Italy’s Filippo Bernardini arrested at JFK Airport in New York, charged with wire fraud, identity theft

Filippo Bernardini, 29, of Italy was arrested at John F. Kennedy Airport in New York City, New York, United States on January 5, 2022. Charged with wire fraud and aggravated identity theft, he will be presented before U.S. Magistrate Judge Robert W. Lehrburger in federal court in Manhattan, New York City on January 6, 2022.

An Italian citizen, Bernardini moved to London, England, United Kingdom in August 2016 and started working in the publishing industry. Since then, he has allegedly been impersonating agents, editors and other individuals involved in publishing to fraudulently obtain valuable prepublication manuscripts.


“We allege Mr. Bernardini used his insider knowledge of the industry to get authors to send him their unpublished books and texts by posing as agents, publishing houses and literary scouts,” Federal Bureau of Investigation’s New York Office assistant director-in-charge Michael J. Driscoll stated. “Mr. Bernardini was allegedly trying to steal other people’s literary ideas for himself, but in the end he wasn’t creative enough to get away with it.”

Bernardini allegedly created fake email accounts that were designed to impersonate real people employed in the publishing industry by registering more than 160 internet domains crafted to be confusingly similar to the real entities that they were impersonating, including minor typographical errors. He is also accused of engaging in a phishing scheme to surreptitiously gain access to a database maintained by a literary scouting company based in New York City.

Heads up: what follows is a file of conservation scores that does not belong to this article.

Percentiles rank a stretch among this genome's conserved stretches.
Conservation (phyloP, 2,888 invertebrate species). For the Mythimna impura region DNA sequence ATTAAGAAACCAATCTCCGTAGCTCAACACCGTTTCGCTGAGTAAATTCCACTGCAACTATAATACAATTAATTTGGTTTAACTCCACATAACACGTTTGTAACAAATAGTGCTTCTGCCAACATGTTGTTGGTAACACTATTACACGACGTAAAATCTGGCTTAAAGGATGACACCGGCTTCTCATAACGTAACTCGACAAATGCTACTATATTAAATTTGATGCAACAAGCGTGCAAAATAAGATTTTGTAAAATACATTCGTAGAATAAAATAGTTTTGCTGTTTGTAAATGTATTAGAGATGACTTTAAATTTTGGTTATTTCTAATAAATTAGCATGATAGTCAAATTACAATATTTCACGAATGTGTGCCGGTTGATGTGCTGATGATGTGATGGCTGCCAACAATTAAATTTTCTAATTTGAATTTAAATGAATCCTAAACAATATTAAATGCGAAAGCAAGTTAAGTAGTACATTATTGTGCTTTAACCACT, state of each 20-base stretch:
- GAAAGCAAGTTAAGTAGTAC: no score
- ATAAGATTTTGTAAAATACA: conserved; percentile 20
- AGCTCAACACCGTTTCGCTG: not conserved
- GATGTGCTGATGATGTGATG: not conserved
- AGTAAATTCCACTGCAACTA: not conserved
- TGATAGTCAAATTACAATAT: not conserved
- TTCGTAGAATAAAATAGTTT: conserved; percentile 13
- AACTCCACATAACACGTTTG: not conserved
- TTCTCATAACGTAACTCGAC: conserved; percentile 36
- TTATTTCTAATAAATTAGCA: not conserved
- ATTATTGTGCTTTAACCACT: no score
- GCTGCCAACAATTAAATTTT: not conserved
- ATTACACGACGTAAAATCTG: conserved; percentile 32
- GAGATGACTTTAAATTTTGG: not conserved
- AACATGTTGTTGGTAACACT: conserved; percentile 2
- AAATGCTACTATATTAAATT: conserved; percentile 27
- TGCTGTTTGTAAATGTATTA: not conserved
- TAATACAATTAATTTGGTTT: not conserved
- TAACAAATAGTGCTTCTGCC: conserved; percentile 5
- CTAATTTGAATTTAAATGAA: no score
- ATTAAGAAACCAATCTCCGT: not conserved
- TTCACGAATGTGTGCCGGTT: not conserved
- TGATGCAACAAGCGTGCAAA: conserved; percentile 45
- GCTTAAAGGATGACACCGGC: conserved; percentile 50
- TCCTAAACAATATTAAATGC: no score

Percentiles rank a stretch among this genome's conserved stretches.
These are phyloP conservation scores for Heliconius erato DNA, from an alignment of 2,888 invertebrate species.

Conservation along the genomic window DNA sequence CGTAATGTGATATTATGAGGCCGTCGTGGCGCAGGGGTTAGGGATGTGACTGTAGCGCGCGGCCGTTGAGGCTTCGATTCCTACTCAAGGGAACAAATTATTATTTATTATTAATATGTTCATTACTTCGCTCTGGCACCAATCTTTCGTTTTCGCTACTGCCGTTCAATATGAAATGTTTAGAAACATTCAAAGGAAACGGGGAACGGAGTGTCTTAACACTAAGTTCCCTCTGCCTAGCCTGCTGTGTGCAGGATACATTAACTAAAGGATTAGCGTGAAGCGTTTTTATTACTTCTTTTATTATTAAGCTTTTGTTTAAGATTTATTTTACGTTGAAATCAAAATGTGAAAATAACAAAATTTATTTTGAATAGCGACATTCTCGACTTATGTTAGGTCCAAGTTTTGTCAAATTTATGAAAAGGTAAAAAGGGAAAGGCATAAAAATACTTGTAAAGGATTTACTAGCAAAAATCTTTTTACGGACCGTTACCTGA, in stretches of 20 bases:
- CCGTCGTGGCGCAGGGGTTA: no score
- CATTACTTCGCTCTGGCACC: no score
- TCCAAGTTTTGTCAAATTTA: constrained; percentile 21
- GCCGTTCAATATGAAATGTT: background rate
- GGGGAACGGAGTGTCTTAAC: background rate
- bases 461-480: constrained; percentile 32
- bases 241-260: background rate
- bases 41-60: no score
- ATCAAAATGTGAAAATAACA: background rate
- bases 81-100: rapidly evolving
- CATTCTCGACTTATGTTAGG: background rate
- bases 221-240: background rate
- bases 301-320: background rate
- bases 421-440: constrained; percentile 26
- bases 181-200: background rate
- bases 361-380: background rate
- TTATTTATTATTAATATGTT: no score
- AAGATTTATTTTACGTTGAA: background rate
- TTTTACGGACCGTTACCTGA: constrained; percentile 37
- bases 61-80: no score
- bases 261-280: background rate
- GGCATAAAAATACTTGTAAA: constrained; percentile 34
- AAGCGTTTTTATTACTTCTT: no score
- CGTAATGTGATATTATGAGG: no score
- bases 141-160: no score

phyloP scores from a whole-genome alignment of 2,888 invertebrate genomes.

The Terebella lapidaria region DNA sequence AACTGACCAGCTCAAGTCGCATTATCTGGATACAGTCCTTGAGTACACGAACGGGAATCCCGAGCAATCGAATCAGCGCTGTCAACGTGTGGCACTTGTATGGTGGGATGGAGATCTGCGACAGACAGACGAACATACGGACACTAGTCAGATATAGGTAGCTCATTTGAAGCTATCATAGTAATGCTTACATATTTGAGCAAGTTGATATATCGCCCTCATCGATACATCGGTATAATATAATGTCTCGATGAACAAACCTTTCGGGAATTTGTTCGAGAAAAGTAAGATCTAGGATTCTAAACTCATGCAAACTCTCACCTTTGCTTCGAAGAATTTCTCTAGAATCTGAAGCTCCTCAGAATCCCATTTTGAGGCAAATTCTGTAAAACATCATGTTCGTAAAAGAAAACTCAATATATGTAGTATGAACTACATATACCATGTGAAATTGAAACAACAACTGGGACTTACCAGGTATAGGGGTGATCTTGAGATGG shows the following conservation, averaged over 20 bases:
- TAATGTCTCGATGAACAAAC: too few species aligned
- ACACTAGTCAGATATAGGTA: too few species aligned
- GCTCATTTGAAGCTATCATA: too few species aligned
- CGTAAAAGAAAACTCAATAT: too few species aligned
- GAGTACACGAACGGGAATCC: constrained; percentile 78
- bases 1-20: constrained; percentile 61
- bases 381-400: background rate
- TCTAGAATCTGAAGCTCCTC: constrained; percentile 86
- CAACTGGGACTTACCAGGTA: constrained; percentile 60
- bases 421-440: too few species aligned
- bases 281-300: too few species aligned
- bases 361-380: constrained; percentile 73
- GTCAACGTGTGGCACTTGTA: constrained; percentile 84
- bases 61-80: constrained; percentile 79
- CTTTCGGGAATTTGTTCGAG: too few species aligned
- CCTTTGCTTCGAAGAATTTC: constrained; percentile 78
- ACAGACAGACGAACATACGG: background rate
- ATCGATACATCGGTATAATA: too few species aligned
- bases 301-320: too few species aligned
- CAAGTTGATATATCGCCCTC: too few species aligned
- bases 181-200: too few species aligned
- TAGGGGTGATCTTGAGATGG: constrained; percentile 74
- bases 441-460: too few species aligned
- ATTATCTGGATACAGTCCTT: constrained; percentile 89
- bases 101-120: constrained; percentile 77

In or about July 2020, Bernardini allegedly impersonated a literary scouting company employee and emailed two individual, directing them to his look-alike webpage and prompting the users to provide their usernames and passwords. His webpage was programmed to automatically forward the input usernames and passwords to an email account controlled by him.

In or about September 2020, Bernardini allegedly used a fraudulent email address impersonating a well-known editor and publisher who worked for an imprint of a U.S. publishing house. Impersonating the editor, the Italian citizen emailed a Pulitzer Prize winning author and requested a copy of a word version of the author’s forthcoming manuscript, which the author sent to him, believing him to be the editor he impersonated. 

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